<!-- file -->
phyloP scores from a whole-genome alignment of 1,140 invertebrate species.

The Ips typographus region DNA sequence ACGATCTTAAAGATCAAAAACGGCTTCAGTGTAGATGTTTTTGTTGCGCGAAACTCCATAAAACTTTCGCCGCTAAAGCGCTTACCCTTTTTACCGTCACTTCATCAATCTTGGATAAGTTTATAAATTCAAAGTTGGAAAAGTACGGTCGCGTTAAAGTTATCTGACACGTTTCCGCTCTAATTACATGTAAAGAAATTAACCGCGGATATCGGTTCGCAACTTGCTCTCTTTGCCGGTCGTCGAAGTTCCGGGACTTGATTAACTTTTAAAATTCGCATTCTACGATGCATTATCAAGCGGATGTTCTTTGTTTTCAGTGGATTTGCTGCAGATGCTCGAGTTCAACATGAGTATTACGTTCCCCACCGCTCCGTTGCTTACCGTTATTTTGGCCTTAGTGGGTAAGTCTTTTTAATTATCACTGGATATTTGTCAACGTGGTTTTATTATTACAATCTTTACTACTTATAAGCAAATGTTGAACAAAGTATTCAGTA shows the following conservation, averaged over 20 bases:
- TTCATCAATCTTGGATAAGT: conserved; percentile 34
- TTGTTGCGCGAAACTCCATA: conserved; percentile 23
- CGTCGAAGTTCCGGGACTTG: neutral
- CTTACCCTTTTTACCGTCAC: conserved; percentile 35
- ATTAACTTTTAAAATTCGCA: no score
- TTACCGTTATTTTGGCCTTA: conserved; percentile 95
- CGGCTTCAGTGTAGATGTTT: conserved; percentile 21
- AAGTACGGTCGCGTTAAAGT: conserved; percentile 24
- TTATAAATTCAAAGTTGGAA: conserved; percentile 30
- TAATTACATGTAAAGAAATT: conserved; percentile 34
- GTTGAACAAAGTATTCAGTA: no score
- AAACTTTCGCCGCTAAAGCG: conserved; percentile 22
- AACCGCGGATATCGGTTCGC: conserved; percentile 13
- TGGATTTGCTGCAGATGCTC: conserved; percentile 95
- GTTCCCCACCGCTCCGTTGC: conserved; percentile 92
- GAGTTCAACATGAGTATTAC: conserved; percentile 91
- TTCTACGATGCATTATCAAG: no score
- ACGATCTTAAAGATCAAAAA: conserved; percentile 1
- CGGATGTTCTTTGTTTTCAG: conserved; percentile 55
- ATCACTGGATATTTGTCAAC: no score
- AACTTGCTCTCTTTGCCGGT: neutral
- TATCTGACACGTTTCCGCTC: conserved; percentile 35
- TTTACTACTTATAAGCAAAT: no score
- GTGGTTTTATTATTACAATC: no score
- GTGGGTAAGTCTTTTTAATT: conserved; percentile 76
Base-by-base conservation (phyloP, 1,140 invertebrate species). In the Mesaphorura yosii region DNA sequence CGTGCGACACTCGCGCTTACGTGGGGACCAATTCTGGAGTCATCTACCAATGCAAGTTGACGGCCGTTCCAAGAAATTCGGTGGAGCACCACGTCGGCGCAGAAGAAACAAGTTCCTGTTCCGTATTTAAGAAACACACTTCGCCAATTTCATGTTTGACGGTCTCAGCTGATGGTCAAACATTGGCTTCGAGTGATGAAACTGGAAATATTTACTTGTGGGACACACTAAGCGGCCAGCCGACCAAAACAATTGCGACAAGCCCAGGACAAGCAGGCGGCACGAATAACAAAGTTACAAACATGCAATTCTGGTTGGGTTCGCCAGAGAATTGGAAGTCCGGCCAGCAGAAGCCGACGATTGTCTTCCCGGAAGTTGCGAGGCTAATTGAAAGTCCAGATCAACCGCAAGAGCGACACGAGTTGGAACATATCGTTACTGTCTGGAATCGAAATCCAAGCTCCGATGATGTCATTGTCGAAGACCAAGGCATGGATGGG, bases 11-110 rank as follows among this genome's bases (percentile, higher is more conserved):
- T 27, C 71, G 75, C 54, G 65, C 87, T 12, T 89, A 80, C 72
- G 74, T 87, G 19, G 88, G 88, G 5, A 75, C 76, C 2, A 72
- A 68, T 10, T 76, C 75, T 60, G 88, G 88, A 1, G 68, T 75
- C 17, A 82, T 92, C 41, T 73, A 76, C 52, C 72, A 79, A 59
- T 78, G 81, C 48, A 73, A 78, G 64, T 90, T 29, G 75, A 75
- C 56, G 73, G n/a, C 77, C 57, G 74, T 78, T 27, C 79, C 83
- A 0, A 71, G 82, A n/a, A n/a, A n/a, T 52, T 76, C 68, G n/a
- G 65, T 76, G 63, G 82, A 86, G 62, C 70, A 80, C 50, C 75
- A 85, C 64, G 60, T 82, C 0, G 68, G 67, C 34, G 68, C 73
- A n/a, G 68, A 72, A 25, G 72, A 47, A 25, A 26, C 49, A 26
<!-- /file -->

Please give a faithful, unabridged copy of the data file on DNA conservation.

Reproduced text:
phyloP scores from a whole-genome alignment of 1,140 invertebrate species.

The Ips typographus region DNA sequence ACGATCTTAAAGATCAAAAACGGCTTCAGTGTAGATGTTTTTGTTGCGCGAAACTCCATAAAACTTTCGCCGCTAAAGCGCTTACCCTTTTTACCGTCACTTCATCAATCTTGGATAAGTTTATAAATTCAAAGTTGGAAAAGTACGGTCGCGTTAAAGTTATCTGACACGTTTCCGCTCTAATTACATGTAAAGAAATTAACCGCGGATATCGGTTCGCAACTTGCTCTCTTTGCCGGTCGTCGAAGTTCCGGGACTTGATTAACTTTTAAAATTCGCATTCTACGATGCATTATCAAGCGGATGTTCTTTGTTTTCAGTGGATTTGCTGCAGATGCTCGAGTTCAACATGAGTATTACGTTCCCCACCGCTCCGTTGCTTACCGTTATTTTGGCCTTAGTGGGTAAGTCTTTTTAATTATCACTGGATATTTGTCAACGTGGTTTTATTATTACAATCTTTACTACTTATAAGCAAATGTTGAACAAAGTATTCAGTA shows the following conservation, averaged over 20 bases:
- TTCATCAATCTTGGATAAGT: conserved; percentile 34
- TTGTTGCGCGAAACTCCATA: conserved; percentile 23
- CGTCGAAGTTCCGGGACTTG: neutral
- CTTACCCTTTTTACCGTCAC: conserved; percentile 35
- ATTAACTTTTAAAATTCGCA: no score
- TTACCGTTATTTTGGCCTTA: conserved; percentile 95
- CGGCTTCAGTGTAGATGTTT: conserved; percentile 21
- AAGTACGGTCGCGTTAAAGT: conserved; percentile 24
- TTATAAATTCAAAGTTGGAA: conserved; percentile 30
- TAATTACATGTAAAGAAATT: conserved; percentile 34
- GTTGAACAAAGTATTCAGTA: no score
- AAACTTTCGCCGCTAAAGCG: conserved; percentile 22
- AACCGCGGATATCGGTTCGC: conserved; percentile 13
- TGGATTTGCTGCAGATGCTC: conserved; percentile 95
- GTTCCCCACCGCTCCGTTGC: conserved; percentile 92
- GAGTTCAACATGAGTATTAC: conserved; percentile 91
- TTCTACGATGCATTATCAAG: no score
- ACGATCTTAAAGATCAAAAA: conserved; percentile 1
- CGGATGTTCTTTGTTTTCAG: conserved; percentile 55
- ATCACTGGATATTTGTCAAC: no score
- AACTTGCTCTCTTTGCCGGT: neutral
- TATCTGACACGTTTCCGCTC: conserved; percentile 35
- TTTACTACTTATAAGCAAAT: no score
- GTGGTTTTATTATTACAATC: no score
- GTGGGTAAGTCTTTTTAATT: conserved; percentile 76
Base-by-base conservation (phyloP, 1,140 invertebrate species). In the Mesaphorura yosii region DNA sequence CGTGCGACACTCGCGCTTACGTGGGGACCAATTCTGGAGTCATCTACCAATGCAAGTTGACGGCCGTTCCAAGAAATTCGGTGGAGCACCACGTCGGCGCAGAAGAAACAAGTTCCTGTTCCGTATTTAAGAAACACACTTCGCCAATTTCATGTTTGACGGTCTCAGCTGATGGTCAAACATTGGCTTCGAGTGATGAAACTGGAAATATTTACTTGTGGGACACACTAAGCGGCCAGCCGACCAAAACAATTGCGACAAGCCCAGGACAAGCAGGCGGCACGAATAACAAAGTTACAAACATGCAATTCTGGTTGGGTTCGCCAGAGAATTGGAAGTCCGGCCAGCAGAAGCCGACGATTGTCTTCCCGGAAGTTGCGAGGCTAATTGAAAGTCCAGATCAACCGCAAGAGCGACACGAGTTGGAACATATCGTTACTGTCTGGAATCGAAATCCAAGCTCCGATGATGTCATTGTCGAAGACCAAGGCATGGATGGG, bases 11-110 rank as follows among this genome's bases (percentile, higher is more conserved):
- T 27, C 71, G 75, C 54, G 65, C 87, T 12, T 89, A 80, C 72
- G 74, T 87, G 19, G 88, G 88, G 5, A 75, C 76, C 2, A 72
- A 68, T 10, T 76, C 75, T 60, G 88, G 88, A 1, G 68, T 75
- C 17, A 82, T 92, C 41, T 73, A 76, C 52, C 72, A 79, A 59
- T 78, G 81, C 48, A 73, A 78, G 64, T 90, T 29, G 75, A 75
- C 56, G 73, G n/a, C 77, C 57, G 74, T 78, T 27, C 79, C 83
- A 0, A 71, G 82, A n/a, A n/a, A n/a, T 52, T 76, C 68, G n/a
- G 65, T 76, G 63, G 82, A 86, G 62, C 70, A 80, C 50, C 75
- A 85, C 64, G 60, T 82, C 0, G 68, G 67, C 34, G 68, C 73
- A n/a, G 68, A 72, A 25, G 72, A 47, A 25, A 26, C 49, A 26